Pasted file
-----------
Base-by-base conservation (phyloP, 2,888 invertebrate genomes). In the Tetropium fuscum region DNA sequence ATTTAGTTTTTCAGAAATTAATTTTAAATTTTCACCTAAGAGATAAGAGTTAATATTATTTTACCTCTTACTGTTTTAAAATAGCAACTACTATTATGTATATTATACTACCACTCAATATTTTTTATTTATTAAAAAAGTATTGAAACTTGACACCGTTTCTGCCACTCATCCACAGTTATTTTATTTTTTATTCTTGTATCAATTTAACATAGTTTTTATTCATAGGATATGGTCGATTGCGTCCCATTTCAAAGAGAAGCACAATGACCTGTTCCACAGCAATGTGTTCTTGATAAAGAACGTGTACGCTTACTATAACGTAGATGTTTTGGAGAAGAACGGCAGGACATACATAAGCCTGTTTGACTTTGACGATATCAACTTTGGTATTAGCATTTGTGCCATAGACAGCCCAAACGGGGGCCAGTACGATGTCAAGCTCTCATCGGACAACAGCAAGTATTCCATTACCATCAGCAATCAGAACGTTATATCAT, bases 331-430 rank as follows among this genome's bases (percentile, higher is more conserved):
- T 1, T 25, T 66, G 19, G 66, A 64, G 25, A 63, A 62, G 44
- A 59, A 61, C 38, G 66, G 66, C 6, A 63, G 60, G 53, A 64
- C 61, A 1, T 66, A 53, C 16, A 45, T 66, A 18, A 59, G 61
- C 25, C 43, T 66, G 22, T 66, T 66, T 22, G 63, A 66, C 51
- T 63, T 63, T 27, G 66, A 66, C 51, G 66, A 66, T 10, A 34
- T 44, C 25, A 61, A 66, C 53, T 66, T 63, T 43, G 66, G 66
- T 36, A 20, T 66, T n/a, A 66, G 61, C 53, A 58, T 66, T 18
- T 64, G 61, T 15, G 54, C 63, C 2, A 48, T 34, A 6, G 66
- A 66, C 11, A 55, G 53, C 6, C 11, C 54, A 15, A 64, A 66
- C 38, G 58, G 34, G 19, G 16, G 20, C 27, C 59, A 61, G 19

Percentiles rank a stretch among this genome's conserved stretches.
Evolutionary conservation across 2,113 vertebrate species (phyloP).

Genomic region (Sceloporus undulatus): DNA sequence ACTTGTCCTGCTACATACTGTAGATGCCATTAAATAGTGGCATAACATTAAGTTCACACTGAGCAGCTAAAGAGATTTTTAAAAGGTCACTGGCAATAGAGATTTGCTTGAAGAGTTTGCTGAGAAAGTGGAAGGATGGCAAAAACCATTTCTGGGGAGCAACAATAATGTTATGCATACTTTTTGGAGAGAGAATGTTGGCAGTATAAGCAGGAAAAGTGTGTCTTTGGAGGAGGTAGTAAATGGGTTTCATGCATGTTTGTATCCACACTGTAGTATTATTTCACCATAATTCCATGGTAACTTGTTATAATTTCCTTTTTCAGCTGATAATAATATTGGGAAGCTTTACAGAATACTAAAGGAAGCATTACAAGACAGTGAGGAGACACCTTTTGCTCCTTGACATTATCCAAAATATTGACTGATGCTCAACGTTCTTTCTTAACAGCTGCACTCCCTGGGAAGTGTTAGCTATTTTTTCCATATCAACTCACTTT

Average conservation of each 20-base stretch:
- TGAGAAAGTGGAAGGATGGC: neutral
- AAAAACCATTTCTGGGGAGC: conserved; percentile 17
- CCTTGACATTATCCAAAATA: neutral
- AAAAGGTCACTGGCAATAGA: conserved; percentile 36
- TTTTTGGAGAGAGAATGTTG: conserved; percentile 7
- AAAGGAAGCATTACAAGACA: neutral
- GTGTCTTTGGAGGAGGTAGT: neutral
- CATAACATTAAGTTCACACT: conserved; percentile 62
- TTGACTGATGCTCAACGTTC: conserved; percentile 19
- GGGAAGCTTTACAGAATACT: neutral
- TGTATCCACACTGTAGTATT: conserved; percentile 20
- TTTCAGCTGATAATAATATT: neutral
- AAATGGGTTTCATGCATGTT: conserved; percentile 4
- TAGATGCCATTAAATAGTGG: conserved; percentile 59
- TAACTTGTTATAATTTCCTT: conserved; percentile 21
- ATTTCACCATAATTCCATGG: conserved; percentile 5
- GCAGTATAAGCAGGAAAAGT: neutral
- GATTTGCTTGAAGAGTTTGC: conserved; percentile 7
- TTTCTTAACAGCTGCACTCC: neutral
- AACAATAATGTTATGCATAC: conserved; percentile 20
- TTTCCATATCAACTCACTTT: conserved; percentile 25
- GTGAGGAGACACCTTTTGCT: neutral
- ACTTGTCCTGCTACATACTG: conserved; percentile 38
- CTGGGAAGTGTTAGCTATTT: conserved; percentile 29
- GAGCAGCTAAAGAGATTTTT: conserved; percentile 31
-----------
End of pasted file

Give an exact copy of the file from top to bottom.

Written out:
Base-by-base conservation (phyloP, 2,888 invertebrate genomes). In the Tetropium fuscum region DNA sequence ATTTAGTTTTTCAGAAATTAATTTTAAATTTTCACCTAAGAGATAAGAGTTAATATTATTTTACCTCTTACTGTTTTAAAATAGCAACTACTATTATGTATATTATACTACCACTCAATATTTTTTATTTATTAAAAAAGTATTGAAACTTGACACCGTTTCTGCCACTCATCCACAGTTATTTTATTTTTTATTCTTGTATCAATTTAACATAGTTTTTATTCATAGGATATGGTCGATTGCGTCCCATTTCAAAGAGAAGCACAATGACCTGTTCCACAGCAATGTGTTCTTGATAAAGAACGTGTACGCTTACTATAACGTAGATGTTTTGGAGAAGAACGGCAGGACATACATAAGCCTGTTTGACTTTGACGATATCAACTTTGGTATTAGCATTTGTGCCATAGACAGCCCAAACGGGGGCCAGTACGATGTCAAGCTCTCATCGGACAACAGCAAGTATTCCATTACCATCAGCAATCAGAACGTTATATCAT, bases 331-430 rank as follows among this genome's bases (percentile, higher is more conserved):
- T 1, T 25, T 66, G 19, G 66, A 64, G 25, A 63, A 62, G 44
- A 59, A 61, C 38, G 66, G 66, C 6, A 63, G 60, G 53, A 64
- C 61, A 1, T 66, A 53, C 16, A 45, T 66, A 18, A 59, G 61
- C 25, C 43, T 66, G 22, T 66, T 66, T 22, G 63, A 66, C 51
- T 63, T 63, T 27, G 66, A 66, C 51, G 66, A 66, T 10, A 34
- T 44, C 25, A 61, A 66, C 53, T 66, T 63, T 43, G 66, G 66
- T 36, A 20, T 66, T n/a, A 66, G 61, C 53, A 58, T 66, T 18
- T 64, G 61, T 15, G 54, C 63, C 2, A 48, T 34, A 6, G 66
- A 66, C 11, A 55, G 53, C 6, C 11, C 54, A 15, A 64, A 66
- C 38, G 58, G 34, G 19, G 16, G 20, C 27, C 59, A 61, G 19

Percentiles rank a stretch among this genome's conserved stretches.
Evolutionary conservation across 2,113 vertebrate species (phyloP).

Genomic region (Sceloporus undulatus): DNA sequence ACTTGTCCTGCTACATACTGTAGATGCCATTAAATAGTGGCATAACATTAAGTTCACACTGAGCAGCTAAAGAGATTTTTAAAAGGTCACTGGCAATAGAGATTTGCTTGAAGAGTTTGCTGAGAAAGTGGAAGGATGGCAAAAACCATTTCTGGGGAGCAACAATAATGTTATGCATACTTTTTGGAGAGAGAATGTTGGCAGTATAAGCAGGAAAAGTGTGTCTTTGGAGGAGGTAGTAAATGGGTTTCATGCATGTTTGTATCCACACTGTAGTATTATTTCACCATAATTCCATGGTAACTTGTTATAATTTCCTTTTTCAGCTGATAATAATATTGGGAAGCTTTACAGAATACTAAAGGAAGCATTACAAGACAGTGAGGAGACACCTTTTGCTCCTTGACATTATCCAAAATATTGACTGATGCTCAACGTTCTTTCTTAACAGCTGCACTCCCTGGGAAGTGTTAGCTATTTTTTCCATATCAACTCACTTT

Average conservation of each 20-base stretch:
- TGAGAAAGTGGAAGGATGGC: neutral
- AAAAACCATTTCTGGGGAGC: conserved; percentile 17
- CCTTGACATTATCCAAAATA: neutral
- AAAAGGTCACTGGCAATAGA: conserved; percentile 36
- TTTTTGGAGAGAGAATGTTG: conserved; percentile 7
- AAAGGAAGCATTACAAGACA: neutral
- GTGTCTTTGGAGGAGGTAGT: neutral
- CATAACATTAAGTTCACACT: conserved; percentile 62
- TTGACTGATGCTCAACGTTC: conserved; percentile 19
- GGGAAGCTTTACAGAATACT: neutral
- TGTATCCACACTGTAGTATT: conserved; percentile 20
- TTTCAGCTGATAATAATATT: neutral
- AAATGGGTTTCATGCATGTT: conserved; percentile 4
- TAGATGCCATTAAATAGTGG: conserved; percentile 59
- TAACTTGTTATAATTTCCTT: conserved; percentile 21
- ATTTCACCATAATTCCATGG: conserved; percentile 5
- GCAGTATAAGCAGGAAAAGT: neutral
- GATTTGCTTGAAGAGTTTGC: conserved; percentile 7
- TTTCTTAACAGCTGCACTCC: neutral
- AACAATAATGTTATGCATAC: conserved; percentile 20
- TTTCCATATCAACTCACTTT: conserved; percentile 25
- GTGAGGAGACACCTTTTGCT: neutral
- ACTTGTCCTGCTACATACTG: conserved; percentile 38
- CTGGGAAGTGTTAGCTATTT: conserved; percentile 29
- GAGCAGCTAAAGAGATTTTT: conserved; percentile 31